Great leaders don't need to hide their flaws

03/2/2010 | WashingtonPost.com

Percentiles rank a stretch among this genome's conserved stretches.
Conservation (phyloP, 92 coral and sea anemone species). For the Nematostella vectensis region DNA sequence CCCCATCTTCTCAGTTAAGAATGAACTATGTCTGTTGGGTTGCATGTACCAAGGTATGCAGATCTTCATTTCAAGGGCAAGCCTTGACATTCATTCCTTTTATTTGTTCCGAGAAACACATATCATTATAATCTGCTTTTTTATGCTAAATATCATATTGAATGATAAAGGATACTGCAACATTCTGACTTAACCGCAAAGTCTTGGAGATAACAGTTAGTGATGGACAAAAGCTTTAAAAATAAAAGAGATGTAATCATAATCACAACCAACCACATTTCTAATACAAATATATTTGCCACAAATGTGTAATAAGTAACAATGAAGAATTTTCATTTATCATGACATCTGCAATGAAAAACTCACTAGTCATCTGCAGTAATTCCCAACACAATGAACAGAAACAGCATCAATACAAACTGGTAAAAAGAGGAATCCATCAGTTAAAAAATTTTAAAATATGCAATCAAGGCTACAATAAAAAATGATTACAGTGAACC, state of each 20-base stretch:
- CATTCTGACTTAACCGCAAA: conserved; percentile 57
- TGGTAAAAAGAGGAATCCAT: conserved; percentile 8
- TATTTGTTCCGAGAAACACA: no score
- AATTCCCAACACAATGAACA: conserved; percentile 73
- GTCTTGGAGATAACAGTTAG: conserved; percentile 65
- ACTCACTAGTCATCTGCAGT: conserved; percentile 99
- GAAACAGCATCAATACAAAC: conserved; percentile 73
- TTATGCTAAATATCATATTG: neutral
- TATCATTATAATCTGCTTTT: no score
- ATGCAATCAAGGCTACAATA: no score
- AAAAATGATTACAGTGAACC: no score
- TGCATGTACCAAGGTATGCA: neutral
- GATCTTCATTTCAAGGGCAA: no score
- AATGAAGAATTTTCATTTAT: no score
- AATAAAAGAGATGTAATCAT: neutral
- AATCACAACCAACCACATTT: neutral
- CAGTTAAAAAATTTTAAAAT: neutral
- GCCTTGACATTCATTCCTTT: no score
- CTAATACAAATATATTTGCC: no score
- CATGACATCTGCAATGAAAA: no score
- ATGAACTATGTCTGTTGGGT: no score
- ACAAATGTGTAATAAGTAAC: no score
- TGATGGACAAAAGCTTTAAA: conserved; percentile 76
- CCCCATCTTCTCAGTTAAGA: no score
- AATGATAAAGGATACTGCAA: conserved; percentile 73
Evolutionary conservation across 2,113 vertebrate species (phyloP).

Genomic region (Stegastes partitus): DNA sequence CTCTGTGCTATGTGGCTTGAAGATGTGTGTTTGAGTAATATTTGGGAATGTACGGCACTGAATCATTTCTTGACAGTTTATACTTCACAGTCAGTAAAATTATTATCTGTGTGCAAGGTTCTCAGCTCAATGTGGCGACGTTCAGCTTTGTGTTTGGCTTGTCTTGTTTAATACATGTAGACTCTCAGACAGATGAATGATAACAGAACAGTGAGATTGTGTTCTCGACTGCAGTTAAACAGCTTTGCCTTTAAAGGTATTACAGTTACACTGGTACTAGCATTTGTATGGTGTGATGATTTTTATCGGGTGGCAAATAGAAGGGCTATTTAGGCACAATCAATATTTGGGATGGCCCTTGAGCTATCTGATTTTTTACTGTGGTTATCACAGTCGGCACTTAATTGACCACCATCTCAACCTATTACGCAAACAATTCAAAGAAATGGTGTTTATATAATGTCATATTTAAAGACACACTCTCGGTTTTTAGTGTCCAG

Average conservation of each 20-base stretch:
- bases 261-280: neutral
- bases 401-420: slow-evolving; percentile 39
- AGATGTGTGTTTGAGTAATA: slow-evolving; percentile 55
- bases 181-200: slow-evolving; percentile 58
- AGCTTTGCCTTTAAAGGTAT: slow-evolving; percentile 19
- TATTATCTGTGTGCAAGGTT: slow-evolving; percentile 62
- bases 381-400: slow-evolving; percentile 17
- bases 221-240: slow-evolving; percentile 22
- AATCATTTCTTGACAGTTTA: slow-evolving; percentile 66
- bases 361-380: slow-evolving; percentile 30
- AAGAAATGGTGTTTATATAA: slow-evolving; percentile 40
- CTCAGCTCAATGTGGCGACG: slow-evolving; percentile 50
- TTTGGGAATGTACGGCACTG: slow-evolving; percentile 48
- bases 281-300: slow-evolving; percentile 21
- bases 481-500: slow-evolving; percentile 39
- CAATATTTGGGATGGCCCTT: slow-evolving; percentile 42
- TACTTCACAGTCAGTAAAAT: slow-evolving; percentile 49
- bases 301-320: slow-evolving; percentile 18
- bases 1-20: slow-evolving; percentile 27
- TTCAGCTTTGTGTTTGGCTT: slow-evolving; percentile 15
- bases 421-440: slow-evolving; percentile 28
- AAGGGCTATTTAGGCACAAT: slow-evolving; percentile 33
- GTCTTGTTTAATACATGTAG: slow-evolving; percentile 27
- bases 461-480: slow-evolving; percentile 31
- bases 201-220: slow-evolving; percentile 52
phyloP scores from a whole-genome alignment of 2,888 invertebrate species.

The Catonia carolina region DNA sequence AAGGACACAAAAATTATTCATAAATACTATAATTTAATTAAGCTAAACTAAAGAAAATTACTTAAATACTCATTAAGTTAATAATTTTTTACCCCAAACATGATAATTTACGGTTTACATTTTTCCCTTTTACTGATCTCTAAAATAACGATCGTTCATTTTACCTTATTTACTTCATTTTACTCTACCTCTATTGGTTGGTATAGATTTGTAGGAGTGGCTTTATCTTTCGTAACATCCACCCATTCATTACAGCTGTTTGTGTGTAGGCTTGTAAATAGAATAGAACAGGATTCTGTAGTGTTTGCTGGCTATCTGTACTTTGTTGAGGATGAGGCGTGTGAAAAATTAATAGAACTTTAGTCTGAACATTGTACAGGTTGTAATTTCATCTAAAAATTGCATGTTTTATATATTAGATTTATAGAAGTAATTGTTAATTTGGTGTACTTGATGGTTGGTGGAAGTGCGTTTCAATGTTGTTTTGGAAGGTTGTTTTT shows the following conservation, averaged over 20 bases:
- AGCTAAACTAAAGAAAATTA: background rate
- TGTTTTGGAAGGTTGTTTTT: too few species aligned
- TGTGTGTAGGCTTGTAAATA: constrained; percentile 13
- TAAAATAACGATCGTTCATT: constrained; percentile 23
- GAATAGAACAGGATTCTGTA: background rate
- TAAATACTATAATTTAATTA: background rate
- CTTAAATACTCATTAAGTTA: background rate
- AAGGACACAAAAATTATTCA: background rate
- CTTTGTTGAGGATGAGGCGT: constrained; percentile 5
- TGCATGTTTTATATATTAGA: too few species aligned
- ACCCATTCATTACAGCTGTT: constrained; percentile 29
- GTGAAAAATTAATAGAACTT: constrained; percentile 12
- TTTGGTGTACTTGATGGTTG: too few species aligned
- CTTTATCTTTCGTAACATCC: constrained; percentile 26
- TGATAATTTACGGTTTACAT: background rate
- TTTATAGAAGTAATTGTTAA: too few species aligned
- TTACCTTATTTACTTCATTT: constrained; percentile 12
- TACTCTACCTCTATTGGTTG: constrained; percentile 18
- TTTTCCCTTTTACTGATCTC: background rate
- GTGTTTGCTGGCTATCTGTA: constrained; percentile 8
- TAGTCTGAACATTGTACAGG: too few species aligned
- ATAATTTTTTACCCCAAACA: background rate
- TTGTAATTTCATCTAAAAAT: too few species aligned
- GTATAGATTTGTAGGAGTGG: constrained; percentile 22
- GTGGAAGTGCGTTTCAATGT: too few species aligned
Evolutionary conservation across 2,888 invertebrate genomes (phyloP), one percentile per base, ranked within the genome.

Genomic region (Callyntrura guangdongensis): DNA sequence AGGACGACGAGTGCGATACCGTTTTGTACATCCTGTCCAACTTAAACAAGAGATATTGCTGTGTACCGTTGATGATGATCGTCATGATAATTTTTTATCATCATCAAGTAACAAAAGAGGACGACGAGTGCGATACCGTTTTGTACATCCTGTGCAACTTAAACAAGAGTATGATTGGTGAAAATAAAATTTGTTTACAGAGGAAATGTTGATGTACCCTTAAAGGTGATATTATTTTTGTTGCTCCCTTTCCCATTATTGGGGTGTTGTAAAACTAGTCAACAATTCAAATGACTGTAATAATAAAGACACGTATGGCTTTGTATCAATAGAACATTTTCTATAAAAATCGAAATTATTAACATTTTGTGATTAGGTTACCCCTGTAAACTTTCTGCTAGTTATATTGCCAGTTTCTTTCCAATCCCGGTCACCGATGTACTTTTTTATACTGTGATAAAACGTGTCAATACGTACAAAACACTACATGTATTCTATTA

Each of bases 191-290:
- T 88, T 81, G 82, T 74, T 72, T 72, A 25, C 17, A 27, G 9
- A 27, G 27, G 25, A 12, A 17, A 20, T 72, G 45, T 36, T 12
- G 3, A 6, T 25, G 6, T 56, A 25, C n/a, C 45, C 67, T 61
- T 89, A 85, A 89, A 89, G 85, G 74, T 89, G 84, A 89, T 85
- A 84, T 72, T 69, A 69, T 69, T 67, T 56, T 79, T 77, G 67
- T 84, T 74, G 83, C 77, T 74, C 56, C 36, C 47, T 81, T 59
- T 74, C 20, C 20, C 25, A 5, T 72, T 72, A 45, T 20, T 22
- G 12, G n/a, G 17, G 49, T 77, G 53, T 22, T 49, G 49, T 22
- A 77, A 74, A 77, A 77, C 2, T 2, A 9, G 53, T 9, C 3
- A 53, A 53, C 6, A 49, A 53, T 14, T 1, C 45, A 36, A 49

From Barack Obama's smoking habit to Gordon Brown's temper, the best leaders know that flaws should be acknowledged rather than hidden away, writes Martin Davidson. Only leaders who can admit their imperfections are able to ask for help and advice, Davidson argues, while apparently flawless executives risk coming across as inflexible know-it-alls. "Our next great leaders will dare to be flawed and that, in part, is why people will follow them," Davidson adds.

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